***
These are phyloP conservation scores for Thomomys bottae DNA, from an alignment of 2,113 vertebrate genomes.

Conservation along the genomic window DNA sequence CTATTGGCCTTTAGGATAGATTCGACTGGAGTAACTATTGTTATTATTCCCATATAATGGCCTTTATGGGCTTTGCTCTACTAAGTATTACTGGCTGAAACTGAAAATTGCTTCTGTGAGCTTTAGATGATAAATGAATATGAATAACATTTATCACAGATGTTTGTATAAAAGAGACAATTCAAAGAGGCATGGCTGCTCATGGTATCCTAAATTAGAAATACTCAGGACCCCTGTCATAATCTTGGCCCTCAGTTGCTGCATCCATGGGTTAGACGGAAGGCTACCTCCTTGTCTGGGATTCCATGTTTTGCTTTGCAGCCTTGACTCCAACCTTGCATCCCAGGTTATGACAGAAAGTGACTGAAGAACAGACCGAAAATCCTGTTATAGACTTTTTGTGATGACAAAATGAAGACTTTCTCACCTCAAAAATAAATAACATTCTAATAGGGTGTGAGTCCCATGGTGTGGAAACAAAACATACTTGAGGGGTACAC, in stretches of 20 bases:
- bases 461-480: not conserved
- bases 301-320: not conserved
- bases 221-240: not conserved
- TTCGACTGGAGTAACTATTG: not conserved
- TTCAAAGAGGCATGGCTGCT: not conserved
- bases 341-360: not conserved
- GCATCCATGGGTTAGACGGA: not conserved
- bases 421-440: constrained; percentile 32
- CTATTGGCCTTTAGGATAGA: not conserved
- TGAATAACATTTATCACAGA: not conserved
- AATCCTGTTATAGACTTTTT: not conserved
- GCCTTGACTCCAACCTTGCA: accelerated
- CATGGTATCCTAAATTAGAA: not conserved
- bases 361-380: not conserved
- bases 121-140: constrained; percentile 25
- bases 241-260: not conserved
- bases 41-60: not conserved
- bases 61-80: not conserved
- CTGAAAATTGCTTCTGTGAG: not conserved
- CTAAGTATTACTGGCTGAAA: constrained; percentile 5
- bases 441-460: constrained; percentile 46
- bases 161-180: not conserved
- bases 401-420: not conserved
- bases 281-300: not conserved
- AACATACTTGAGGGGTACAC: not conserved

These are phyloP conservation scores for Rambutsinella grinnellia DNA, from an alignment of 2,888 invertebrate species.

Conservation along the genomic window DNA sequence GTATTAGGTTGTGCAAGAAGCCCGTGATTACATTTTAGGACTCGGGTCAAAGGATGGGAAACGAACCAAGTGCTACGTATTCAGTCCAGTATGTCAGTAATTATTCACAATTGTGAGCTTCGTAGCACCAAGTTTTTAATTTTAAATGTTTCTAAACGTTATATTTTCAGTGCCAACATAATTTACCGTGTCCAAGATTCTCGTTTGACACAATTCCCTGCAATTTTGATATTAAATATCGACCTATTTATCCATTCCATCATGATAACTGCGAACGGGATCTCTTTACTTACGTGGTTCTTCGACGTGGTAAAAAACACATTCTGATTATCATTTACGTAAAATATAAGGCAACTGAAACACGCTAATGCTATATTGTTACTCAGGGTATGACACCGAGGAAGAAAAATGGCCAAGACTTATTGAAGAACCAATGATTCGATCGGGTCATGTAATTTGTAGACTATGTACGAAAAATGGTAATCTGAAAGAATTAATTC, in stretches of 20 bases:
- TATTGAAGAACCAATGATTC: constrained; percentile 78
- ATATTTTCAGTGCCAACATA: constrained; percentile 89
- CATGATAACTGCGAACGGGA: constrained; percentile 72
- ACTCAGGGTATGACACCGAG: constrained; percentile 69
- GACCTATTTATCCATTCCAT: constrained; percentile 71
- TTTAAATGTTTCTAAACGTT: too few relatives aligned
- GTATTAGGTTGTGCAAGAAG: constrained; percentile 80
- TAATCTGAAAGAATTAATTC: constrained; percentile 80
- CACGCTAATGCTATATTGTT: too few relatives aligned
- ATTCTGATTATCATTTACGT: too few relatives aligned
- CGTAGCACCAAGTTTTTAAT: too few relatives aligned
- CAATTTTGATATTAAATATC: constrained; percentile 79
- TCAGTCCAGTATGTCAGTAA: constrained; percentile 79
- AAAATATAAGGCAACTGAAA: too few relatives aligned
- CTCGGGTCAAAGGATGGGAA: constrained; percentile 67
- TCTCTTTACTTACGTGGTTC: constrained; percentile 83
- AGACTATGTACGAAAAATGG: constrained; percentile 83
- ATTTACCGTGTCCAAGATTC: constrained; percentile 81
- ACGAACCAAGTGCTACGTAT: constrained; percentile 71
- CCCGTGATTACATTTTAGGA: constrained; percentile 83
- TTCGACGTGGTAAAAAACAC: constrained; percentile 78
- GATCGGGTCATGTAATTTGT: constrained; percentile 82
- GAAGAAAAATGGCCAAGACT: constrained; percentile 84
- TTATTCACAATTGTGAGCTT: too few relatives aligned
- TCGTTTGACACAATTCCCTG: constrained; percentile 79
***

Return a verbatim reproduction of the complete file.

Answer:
These are phyloP conservation scores for Thomomys bottae DNA, from an alignment of 2,113 vertebrate genomes.

Conservation along the genomic window DNA sequence CTATTGGCCTTTAGGATAGATTCGACTGGAGTAACTATTGTTATTATTCCCATATAATGGCCTTTATGGGCTTTGCTCTACTAAGTATTACTGGCTGAAACTGAAAATTGCTTCTGTGAGCTTTAGATGATAAATGAATATGAATAACATTTATCACAGATGTTTGTATAAAAGAGACAATTCAAAGAGGCATGGCTGCTCATGGTATCCTAAATTAGAAATACTCAGGACCCCTGTCATAATCTTGGCCCTCAGTTGCTGCATCCATGGGTTAGACGGAAGGCTACCTCCTTGTCTGGGATTCCATGTTTTGCTTTGCAGCCTTGACTCCAACCTTGCATCCCAGGTTATGACAGAAAGTGACTGAAGAACAGACCGAAAATCCTGTTATAGACTTTTTGTGATGACAAAATGAAGACTTTCTCACCTCAAAAATAAATAACATTCTAATAGGGTGTGAGTCCCATGGTGTGGAAACAAAACATACTTGAGGGGTACAC, in stretches of 20 bases:
- bases 461-480: not conserved
- bases 301-320: not conserved
- bases 221-240: not conserved
- TTCGACTGGAGTAACTATTG: not conserved
- TTCAAAGAGGCATGGCTGCT: not conserved
- bases 341-360: not conserved
- GCATCCATGGGTTAGACGGA: not conserved
- bases 421-440: constrained; percentile 32
- CTATTGGCCTTTAGGATAGA: not conserved
- TGAATAACATTTATCACAGA: not conserved
- AATCCTGTTATAGACTTTTT: not conserved
- GCCTTGACTCCAACCTTGCA: accelerated
- CATGGTATCCTAAATTAGAA: not conserved
- bases 361-380: not conserved
- bases 121-140: constrained; percentile 25
- bases 241-260: not conserved
- bases 41-60: not conserved
- bases 61-80: not conserved
- CTGAAAATTGCTTCTGTGAG: not conserved
- CTAAGTATTACTGGCTGAAA: constrained; percentile 5
- bases 441-460: constrained; percentile 46
- bases 161-180: not conserved
- bases 401-420: not conserved
- bases 281-300: not conserved
- AACATACTTGAGGGGTACAC: not conserved

These are phyloP conservation scores for Rambutsinella grinnellia DNA, from an alignment of 2,888 invertebrate species.

Conservation along the genomic window DNA sequence GTATTAGGTTGTGCAAGAAGCCCGTGATTACATTTTAGGACTCGGGTCAAAGGATGGGAAACGAACCAAGTGCTACGTATTCAGTCCAGTATGTCAGTAATTATTCACAATTGTGAGCTTCGTAGCACCAAGTTTTTAATTTTAAATGTTTCTAAACGTTATATTTTCAGTGCCAACATAATTTACCGTGTCCAAGATTCTCGTTTGACACAATTCCCTGCAATTTTGATATTAAATATCGACCTATTTATCCATTCCATCATGATAACTGCGAACGGGATCTCTTTACTTACGTGGTTCTTCGACGTGGTAAAAAACACATTCTGATTATCATTTACGTAAAATATAAGGCAACTGAAACACGCTAATGCTATATTGTTACTCAGGGTATGACACCGAGGAAGAAAAATGGCCAAGACTTATTGAAGAACCAATGATTCGATCGGGTCATGTAATTTGTAGACTATGTACGAAAAATGGTAATCTGAAAGAATTAATTC, in stretches of 20 bases:
- TATTGAAGAACCAATGATTC: constrained; percentile 78
- ATATTTTCAGTGCCAACATA: constrained; percentile 89
- CATGATAACTGCGAACGGGA: constrained; percentile 72
- ACTCAGGGTATGACACCGAG: constrained; percentile 69
- GACCTATTTATCCATTCCAT: constrained; percentile 71
- TTTAAATGTTTCTAAACGTT: too few relatives aligned
- GTATTAGGTTGTGCAAGAAG: constrained; percentile 80
- TAATCTGAAAGAATTAATTC: constrained; percentile 80
- CACGCTAATGCTATATTGTT: too few relatives aligned
- ATTCTGATTATCATTTACGT: too few relatives aligned
- CGTAGCACCAAGTTTTTAAT: too few relatives aligned
- CAATTTTGATATTAAATATC: constrained; percentile 79
- TCAGTCCAGTATGTCAGTAA: constrained; percentile 79
- AAAATATAAGGCAACTGAAA: too few relatives aligned
- CTCGGGTCAAAGGATGGGAA: constrained; percentile 67
- TCTCTTTACTTACGTGGTTC: constrained; percentile 83
- AGACTATGTACGAAAAATGG: constrained; percentile 83
- ATTTACCGTGTCCAAGATTC: constrained; percentile 81
- ACGAACCAAGTGCTACGTAT: constrained; percentile 71
- CCCGTGATTACATTTTAGGA: constrained; percentile 83
- TTCGACGTGGTAAAAAACAC: constrained; percentile 78
- GATCGGGTCATGTAATTTGT: constrained; percentile 82
- GAAGAAAAATGGCCAAGACT: constrained; percentile 84
- TTATTCACAATTGTGAGCTT: too few relatives aligned
- TCGTTTGACACAATTCCCTG: constrained; percentile 79